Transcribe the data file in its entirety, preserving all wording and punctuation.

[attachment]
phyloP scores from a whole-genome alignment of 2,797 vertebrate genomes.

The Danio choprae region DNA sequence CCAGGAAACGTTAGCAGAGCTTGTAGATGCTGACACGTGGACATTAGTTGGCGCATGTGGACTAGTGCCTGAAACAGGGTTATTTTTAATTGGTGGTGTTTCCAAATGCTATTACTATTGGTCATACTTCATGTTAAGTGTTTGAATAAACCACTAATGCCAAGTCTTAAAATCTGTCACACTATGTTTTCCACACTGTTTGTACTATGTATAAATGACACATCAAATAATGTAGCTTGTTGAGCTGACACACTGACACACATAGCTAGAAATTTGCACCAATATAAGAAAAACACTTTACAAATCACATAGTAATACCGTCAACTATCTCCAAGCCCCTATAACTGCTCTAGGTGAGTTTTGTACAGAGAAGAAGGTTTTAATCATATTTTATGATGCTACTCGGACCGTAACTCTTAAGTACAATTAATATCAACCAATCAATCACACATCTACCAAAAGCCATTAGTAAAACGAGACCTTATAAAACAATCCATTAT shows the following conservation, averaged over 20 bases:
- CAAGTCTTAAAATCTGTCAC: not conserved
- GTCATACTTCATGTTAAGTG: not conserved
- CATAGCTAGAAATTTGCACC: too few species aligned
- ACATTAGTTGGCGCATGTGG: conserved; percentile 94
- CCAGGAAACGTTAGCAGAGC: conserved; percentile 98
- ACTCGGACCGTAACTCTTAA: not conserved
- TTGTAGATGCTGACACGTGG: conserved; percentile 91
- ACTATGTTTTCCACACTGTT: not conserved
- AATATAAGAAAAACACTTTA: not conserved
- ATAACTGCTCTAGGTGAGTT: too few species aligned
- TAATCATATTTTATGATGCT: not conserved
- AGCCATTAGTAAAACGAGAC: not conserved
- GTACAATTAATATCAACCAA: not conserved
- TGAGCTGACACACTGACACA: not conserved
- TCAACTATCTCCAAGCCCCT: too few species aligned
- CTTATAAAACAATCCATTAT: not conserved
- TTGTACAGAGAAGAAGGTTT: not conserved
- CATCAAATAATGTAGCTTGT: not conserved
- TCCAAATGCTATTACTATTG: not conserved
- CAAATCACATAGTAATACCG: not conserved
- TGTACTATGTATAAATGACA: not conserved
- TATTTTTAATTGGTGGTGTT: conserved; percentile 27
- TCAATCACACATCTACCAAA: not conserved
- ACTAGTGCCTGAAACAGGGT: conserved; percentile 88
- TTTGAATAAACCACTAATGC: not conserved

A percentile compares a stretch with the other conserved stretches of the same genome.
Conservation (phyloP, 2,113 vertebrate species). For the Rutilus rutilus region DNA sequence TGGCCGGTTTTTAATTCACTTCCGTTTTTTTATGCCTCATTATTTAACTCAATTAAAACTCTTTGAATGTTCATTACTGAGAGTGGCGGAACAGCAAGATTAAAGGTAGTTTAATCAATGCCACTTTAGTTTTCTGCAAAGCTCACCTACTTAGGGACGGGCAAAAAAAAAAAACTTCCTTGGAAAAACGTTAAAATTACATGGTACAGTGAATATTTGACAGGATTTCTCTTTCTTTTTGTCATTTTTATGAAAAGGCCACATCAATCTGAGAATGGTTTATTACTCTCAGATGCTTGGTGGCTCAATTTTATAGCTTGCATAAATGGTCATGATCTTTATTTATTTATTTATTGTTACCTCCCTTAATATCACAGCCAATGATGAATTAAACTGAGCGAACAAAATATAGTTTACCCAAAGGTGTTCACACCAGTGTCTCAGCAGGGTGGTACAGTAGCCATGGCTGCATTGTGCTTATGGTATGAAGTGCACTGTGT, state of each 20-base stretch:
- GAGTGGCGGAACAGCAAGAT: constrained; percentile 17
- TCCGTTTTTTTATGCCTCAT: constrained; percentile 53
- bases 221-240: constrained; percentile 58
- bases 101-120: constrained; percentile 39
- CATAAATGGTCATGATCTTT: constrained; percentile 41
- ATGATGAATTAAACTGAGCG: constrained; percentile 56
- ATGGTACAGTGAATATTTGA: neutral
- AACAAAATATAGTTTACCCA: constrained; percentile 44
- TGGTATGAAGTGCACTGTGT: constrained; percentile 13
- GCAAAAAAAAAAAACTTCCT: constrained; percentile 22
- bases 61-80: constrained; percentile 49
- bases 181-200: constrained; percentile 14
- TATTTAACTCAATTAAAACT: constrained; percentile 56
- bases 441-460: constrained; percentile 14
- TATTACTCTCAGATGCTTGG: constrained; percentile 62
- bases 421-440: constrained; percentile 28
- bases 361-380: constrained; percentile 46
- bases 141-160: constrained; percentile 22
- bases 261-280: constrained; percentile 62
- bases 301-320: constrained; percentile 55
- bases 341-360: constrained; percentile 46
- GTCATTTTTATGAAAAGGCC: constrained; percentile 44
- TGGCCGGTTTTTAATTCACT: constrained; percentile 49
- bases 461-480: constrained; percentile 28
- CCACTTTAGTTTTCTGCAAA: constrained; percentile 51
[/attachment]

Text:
phyloP scores from a whole-genome alignment of 2,797 vertebrate genomes.

The Danio choprae region DNA sequence CCAGGAAACGTTAGCAGAGCTTGTAGATGCTGACACGTGGACATTAGTTGGCGCATGTGGACTAGTGCCTGAAACAGGGTTATTTTTAATTGGTGGTGTTTCCAAATGCTATTACTATTGGTCATACTTCATGTTAAGTGTTTGAATAAACCACTAATGCCAAGTCTTAAAATCTGTCACACTATGTTTTCCACACTGTTTGTACTATGTATAAATGACACATCAAATAATGTAGCTTGTTGAGCTGACACACTGACACACATAGCTAGAAATTTGCACCAATATAAGAAAAACACTTTACAAATCACATAGTAATACCGTCAACTATCTCCAAGCCCCTATAACTGCTCTAGGTGAGTTTTGTACAGAGAAGAAGGTTTTAATCATATTTTATGATGCTACTCGGACCGTAACTCTTAAGTACAATTAATATCAACCAATCAATCACACATCTACCAAAAGCCATTAGTAAAACGAGACCTTATAAAACAATCCATTAT shows the following conservation, averaged over 20 bases:
- CAAGTCTTAAAATCTGTCAC: not conserved
- GTCATACTTCATGTTAAGTG: not conserved
- CATAGCTAGAAATTTGCACC: too few species aligned
- ACATTAGTTGGCGCATGTGG: conserved; percentile 94
- CCAGGAAACGTTAGCAGAGC: conserved; percentile 98
- ACTCGGACCGTAACTCTTAA: not conserved
- TTGTAGATGCTGACACGTGG: conserved; percentile 91
- ACTATGTTTTCCACACTGTT: not conserved
- AATATAAGAAAAACACTTTA: not conserved
- ATAACTGCTCTAGGTGAGTT: too few species aligned
- TAATCATATTTTATGATGCT: not conserved
- AGCCATTAGTAAAACGAGAC: not conserved
- GTACAATTAATATCAACCAA: not conserved
- TGAGCTGACACACTGACACA: not conserved
- TCAACTATCTCCAAGCCCCT: too few species aligned
- CTTATAAAACAATCCATTAT: not conserved
- TTGTACAGAGAAGAAGGTTT: not conserved
- CATCAAATAATGTAGCTTGT: not conserved
- TCCAAATGCTATTACTATTG: not conserved
- CAAATCACATAGTAATACCG: not conserved
- TGTACTATGTATAAATGACA: not conserved
- TATTTTTAATTGGTGGTGTT: conserved; percentile 27
- TCAATCACACATCTACCAAA: not conserved
- ACTAGTGCCTGAAACAGGGT: conserved; percentile 88
- TTTGAATAAACCACTAATGC: not conserved

A percentile compares a stretch with the other conserved stretches of the same genome.
Conservation (phyloP, 2,113 vertebrate species). For the Rutilus rutilus region DNA sequence TGGCCGGTTTTTAATTCACTTCCGTTTTTTTATGCCTCATTATTTAACTCAATTAAAACTCTTTGAATGTTCATTACTGAGAGTGGCGGAACAGCAAGATTAAAGGTAGTTTAATCAATGCCACTTTAGTTTTCTGCAAAGCTCACCTACTTAGGGACGGGCAAAAAAAAAAAACTTCCTTGGAAAAACGTTAAAATTACATGGTACAGTGAATATTTGACAGGATTTCTCTTTCTTTTTGTCATTTTTATGAAAAGGCCACATCAATCTGAGAATGGTTTATTACTCTCAGATGCTTGGTGGCTCAATTTTATAGCTTGCATAAATGGTCATGATCTTTATTTATTTATTTATTGTTACCTCCCTTAATATCACAGCCAATGATGAATTAAACTGAGCGAACAAAATATAGTTTACCCAAAGGTGTTCACACCAGTGTCTCAGCAGGGTGGTACAGTAGCCATGGCTGCATTGTGCTTATGGTATGAAGTGCACTGTGT, state of each 20-base stretch:
- GAGTGGCGGAACAGCAAGAT: constrained; percentile 17
- TCCGTTTTTTTATGCCTCAT: constrained; percentile 53
- bases 221-240: constrained; percentile 58
- bases 101-120: constrained; percentile 39
- CATAAATGGTCATGATCTTT: constrained; percentile 41
- ATGATGAATTAAACTGAGCG: constrained; percentile 56
- ATGGTACAGTGAATATTTGA: neutral
- AACAAAATATAGTTTACCCA: constrained; percentile 44
- TGGTATGAAGTGCACTGTGT: constrained; percentile 13
- GCAAAAAAAAAAAACTTCCT: constrained; percentile 22
- bases 61-80: constrained; percentile 49
- bases 181-200: constrained; percentile 14
- TATTTAACTCAATTAAAACT: constrained; percentile 56
- bases 441-460: constrained; percentile 14
- TATTACTCTCAGATGCTTGG: constrained; percentile 62
- bases 421-440: constrained; percentile 28
- bases 361-380: constrained; percentile 46
- bases 141-160: constrained; percentile 22
- bases 261-280: constrained; percentile 62
- bases 301-320: constrained; percentile 55
- bases 341-360: constrained; percentile 46
- GTCATTTTTATGAAAAGGCC: constrained; percentile 44
- TGGCCGGTTTTTAATTCACT: constrained; percentile 49
- bases 461-480: constrained; percentile 28
- CCACTTTAGTTTTCTGCAAA: constrained; percentile 51